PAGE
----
October 4, 2022
The 4 Jobs Summit issues likely to impact your workplace
The new Albanese-led Labor Government promised to make employment one of its major priorities. Central to this promise was its recent Jobs Summit, in which unions, employer groups and others came together to discuss and – hopefully – address many of the issues impacting Australia’s workplaces right now.
We look at the four issues employers need to be across as a result of the Summit.
1. A change in bargaining
The relative decline in wages has been a major issue affecting Australian employees for some time. Even though the economy has been in a state of consistent growth for 30 years (except for the pandemic), workers haven’t always seen their wages go up.
In fact, despite strong employment figures, wage decline actually seems to be gathering pace, with the average Australian’s real wage falling 2.5% over 2021.
Employers and unions both agree that the current system of enterprise bargaining has failed to deliver the right ingredients to address this wage decline. However, they’re offering different solutions to fixing it.
The ACTU wanted to see multi-employer bargaining introduced, which would mean negotiating with several employers at once rather than on an individual basis. Employers groups opposed this approach and wanted further talks.
The government has backed the unions and will begin introducing legislation to support the change.
2. Better off overall test also overhauled
Unions and employer groups found common ground when it came to the ‘better off overall’ test. This is the test the Fair Work Commission uses when assessing an agreement to make sure a worker is better off under its terms compared to those of the relevant Award.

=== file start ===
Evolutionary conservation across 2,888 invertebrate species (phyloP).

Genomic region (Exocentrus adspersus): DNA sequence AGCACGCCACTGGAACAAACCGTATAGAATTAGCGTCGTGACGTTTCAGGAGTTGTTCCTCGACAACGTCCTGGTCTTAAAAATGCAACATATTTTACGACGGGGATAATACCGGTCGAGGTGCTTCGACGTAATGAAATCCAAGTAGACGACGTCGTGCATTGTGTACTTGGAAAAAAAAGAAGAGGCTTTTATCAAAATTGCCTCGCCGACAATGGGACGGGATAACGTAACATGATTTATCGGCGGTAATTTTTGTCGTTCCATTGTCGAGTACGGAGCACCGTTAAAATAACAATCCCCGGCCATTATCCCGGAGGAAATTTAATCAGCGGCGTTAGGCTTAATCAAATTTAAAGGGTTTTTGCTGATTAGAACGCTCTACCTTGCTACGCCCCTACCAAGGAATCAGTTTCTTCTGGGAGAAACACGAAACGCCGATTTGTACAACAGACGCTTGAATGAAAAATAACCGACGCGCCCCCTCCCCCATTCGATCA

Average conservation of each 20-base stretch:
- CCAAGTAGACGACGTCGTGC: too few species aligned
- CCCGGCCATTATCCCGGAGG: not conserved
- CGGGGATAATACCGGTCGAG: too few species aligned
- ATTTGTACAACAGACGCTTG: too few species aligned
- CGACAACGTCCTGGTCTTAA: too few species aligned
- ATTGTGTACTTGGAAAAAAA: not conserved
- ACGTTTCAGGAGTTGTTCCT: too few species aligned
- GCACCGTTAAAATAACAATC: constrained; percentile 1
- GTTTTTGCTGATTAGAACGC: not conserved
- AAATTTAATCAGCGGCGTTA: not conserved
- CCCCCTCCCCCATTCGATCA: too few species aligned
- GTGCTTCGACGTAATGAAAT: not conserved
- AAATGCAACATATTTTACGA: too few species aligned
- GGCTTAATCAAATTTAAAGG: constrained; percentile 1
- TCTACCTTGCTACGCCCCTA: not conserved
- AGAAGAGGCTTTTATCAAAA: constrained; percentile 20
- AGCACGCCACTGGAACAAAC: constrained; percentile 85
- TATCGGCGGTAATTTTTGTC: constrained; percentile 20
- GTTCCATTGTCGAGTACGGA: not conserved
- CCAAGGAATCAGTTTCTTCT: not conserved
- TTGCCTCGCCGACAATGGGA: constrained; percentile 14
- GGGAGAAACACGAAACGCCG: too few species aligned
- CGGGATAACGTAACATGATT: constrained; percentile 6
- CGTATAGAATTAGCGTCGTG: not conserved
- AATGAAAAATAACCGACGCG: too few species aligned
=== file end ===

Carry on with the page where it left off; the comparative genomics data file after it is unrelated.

All parties agreed the test, which was introduced by the Rudd Labor government, was unnecessarily complicated. Changes will include giving the FWC more flexibility in applying the test, as well as removing the need to it consider hypothetical scenarios.
3. Gender equality on the agenda
Female participation in Australia’s workforce is significantly below male participation. The latest data shows that 71.0% of workforce-aged men participate in the labour market compared to 62.3% of women. The well-publicised gender pay gap is also widening, with the latest data showing a 14.1% difference between men’s and women’s wages.
In response, unions and employers agreed that childcare was a priority. Many called on the government to bring forward its pledge to further subsidise childcare (one of its election promises). Currently, that won’t happen at least until after the October Budget.
Beyond this, many are arguing for further discussion on ways to make work more flexible and accommodating to women, who still often find themselves responsible for the lion’s share of family and domestic duties. This is likely to be an area that receives considerable attention over the next few years.
4. More migration
You only have to walk through any Australian shopping centre to see the effects of our current workforce shortage – with help wanted signs now adorning many stores. However, this same problem permeates virtually every sector, and employers especially wanted something done about it
In response, the government has agreed to temporarily lift Australia’s migration quote from 160,000 to 195,000. To support developing local skills, it has also agreed to increase the number of fee-free TAFE places by 180,000.
So what can you do now?
Our employment sector is likely in for a shake-up over this term of government, and the Jobs Summit points the way to the direction that’s likely to take.
Employers should make sure they stay across the detail and adjust to the changing employment landscape.
Want to know more?
If you’d like to know more about the Jobs Summit and how it impacts your workplace, get in touch.